Colts' owner Jim Irsay has said numerous times that in this new era of Colts football, he wants the team to be built better and he wants to win more Super Bowl rings. Sometimes those words have caused him to take some heat, but that is the very same goal of 32 owners throughout the NFL: win rings.
He won one with his previous superstar, otherworldly quarterback, and he wants more than that with his new one. And he correctly saw that the way to do that was by building a complete team, not forcing the quarterback to carry it on his back by himself. He looked to the Colts' biggest rivals, the Patriots, for an example of how to do that. In the early 2000s, they won 3 Super Bowls in 4 years thanks to a good defense and pieces around a good yet unspectacular young quarterback in Tom Brady. Irsay wanted to build that: a championship team. And that first meant gutting the old one.
He released Peyton Manning. He released Joseph Addai. He released Dallas Clark. He released Gary Brackett. They let Jeff Saturday walk in free agency. He fired Bill Polian and his son Chris. He fired Jim Caldwell. By the time it was all said and done, Irsay was the owner of a team with a first time general manager, a first time head coach, and a rookie quarterback surrounded by several other rookies and a team patched together as well as possible - and a team that had upwards of $30 million in dead money - around a fourth of the team's salary cap that year.
The pieces were in place, but it would take time. A lot of it. People, including myself, thought it would work out perfectly, as Manning would go to a contender and by the time he was about to retire then the Colts would be emerging as contenders. No one even thought it was a possibility that the Colts would become quite possibly Manning's biggest obstacle in getting to his third Super Bowl.
It has been a remarkably quick turnaround, from a league-worst 2-14 in 2011 to being ranked at or near the top in almost every ranking after week 7 of 2013. An incredible quarterback like Andrew Luck will do that, but this team is about more than just Andrew Luck right now. The defense was phenomenal for much of the game Sunday and they have been for most of the season. The special teams really were game changers. And the offense, led by Luck, continued to be really good.
Sure, they're not there yet. They lost to the Chargers just eight days ago in their worst performance of the year. People will point to the inconsistency there, but it's fixable. And the bottom line is that these Colts have wins over three of the NFL's best: 27-7 over the 49ers, 34-28 over the Seahawks, and over the Broncos 39-33. Those teams are a combined 17-1 against the rest of the league (with the one loss actually being the Seahawks over the 49ers) yet they are a combined 0-3 against the Colts.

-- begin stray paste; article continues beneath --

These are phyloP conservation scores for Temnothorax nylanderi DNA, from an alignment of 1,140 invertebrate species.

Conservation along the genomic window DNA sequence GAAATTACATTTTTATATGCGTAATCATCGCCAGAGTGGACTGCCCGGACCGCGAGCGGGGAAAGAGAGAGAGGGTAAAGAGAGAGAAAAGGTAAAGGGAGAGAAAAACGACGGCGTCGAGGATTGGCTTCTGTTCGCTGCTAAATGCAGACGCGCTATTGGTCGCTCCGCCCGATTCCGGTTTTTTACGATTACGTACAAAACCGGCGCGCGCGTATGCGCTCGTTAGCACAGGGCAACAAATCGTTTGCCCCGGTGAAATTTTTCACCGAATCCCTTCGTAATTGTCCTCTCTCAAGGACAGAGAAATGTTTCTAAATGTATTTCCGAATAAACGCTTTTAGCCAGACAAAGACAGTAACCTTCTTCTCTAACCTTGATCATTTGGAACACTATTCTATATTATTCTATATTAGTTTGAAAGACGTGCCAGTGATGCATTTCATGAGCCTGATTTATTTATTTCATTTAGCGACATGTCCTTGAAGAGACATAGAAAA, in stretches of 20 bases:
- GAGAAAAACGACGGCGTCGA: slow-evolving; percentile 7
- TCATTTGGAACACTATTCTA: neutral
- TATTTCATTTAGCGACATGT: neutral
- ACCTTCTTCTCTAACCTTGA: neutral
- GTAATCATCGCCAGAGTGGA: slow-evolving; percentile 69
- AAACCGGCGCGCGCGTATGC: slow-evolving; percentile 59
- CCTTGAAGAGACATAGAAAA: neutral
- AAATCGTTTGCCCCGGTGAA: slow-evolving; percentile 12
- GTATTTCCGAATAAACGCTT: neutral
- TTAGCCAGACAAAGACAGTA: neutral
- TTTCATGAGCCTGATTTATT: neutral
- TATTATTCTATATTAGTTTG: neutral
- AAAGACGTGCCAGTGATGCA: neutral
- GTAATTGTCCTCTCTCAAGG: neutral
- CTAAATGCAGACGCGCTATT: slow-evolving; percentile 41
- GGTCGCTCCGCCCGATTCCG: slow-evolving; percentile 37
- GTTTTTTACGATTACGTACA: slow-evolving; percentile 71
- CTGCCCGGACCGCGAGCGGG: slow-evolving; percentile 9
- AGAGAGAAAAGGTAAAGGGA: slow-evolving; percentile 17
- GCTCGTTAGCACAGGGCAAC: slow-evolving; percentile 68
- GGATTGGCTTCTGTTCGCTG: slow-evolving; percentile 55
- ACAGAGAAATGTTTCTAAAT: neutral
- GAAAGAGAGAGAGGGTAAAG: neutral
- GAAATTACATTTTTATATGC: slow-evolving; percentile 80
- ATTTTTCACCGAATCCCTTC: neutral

On Sunday night, the Colts played the biggest regular season game in their history. Peyton Manning came back to Indianapolis, this time as a member of the Denver Broncos. It was a huge test for Jim Irsay, who had made the decision to release Peyton and move on towards building a new championship team - a more complete one. Chuck Pagano's name for that type of team is a "monster," and Sunday night was the best example yet of just how far this team has come so soon. The offense played well, the defense played well, the special teams played well, and the Colts passed the test with flying colors.
This week, ESPN has the Colts second in their power rankings, as does SI's Peter King. Pat Kirwan of CBS has them at number one, and Bleacher Report's Matt Miller does also. The Colts have established themselves as legitimate Super Bowl contenders. They're not there yet. They still have some questions about consistency to be answered, and now they have to deal with a crushing injury to star receiver and team captain Reggie Wayne. I wouldn't say the Colts are "here" yet. But they're incredibly far ahead of schedule, and Irsay's vision is beginning to come true in just the second year of the new era.
The Colts are serious title contenders. They just went head-to-head with the NFL's best - and won. More so, they went head to head with their franchise's past: Peyton Manning. The old era against the new era. And on Sunday night, the new Colts and their new superstar quarterback came out victorious. The Colts are on a fast path to the playoffs (the rest of the AFC South is coming apart at the seams) and they are ready and capable of being a force in them too. The monster is still being built. But it is at least in part here, and faster than anyone could have imagined.
Jim Irsay wanted to build a Super Bowl contending team. And a year and a half after he completely blew everything up, they are legitimate Super Bowl contenders playing good football all around as a team.
After the win over Manning and the Broncos Sunday night, head coach Chuck Pagano gave Jim Irsay the game ball. "I think he earned it," Pagano said when asked about it. He earned it indeed. Take a bow, Jim Irsay. Your monster is way ahead of schedule, and you're building it the right way: a Super Bowl contending team. And that's exactly what these Colts are, just a year and a half after Irsay made the tough decisions to begin a new era in Colts football.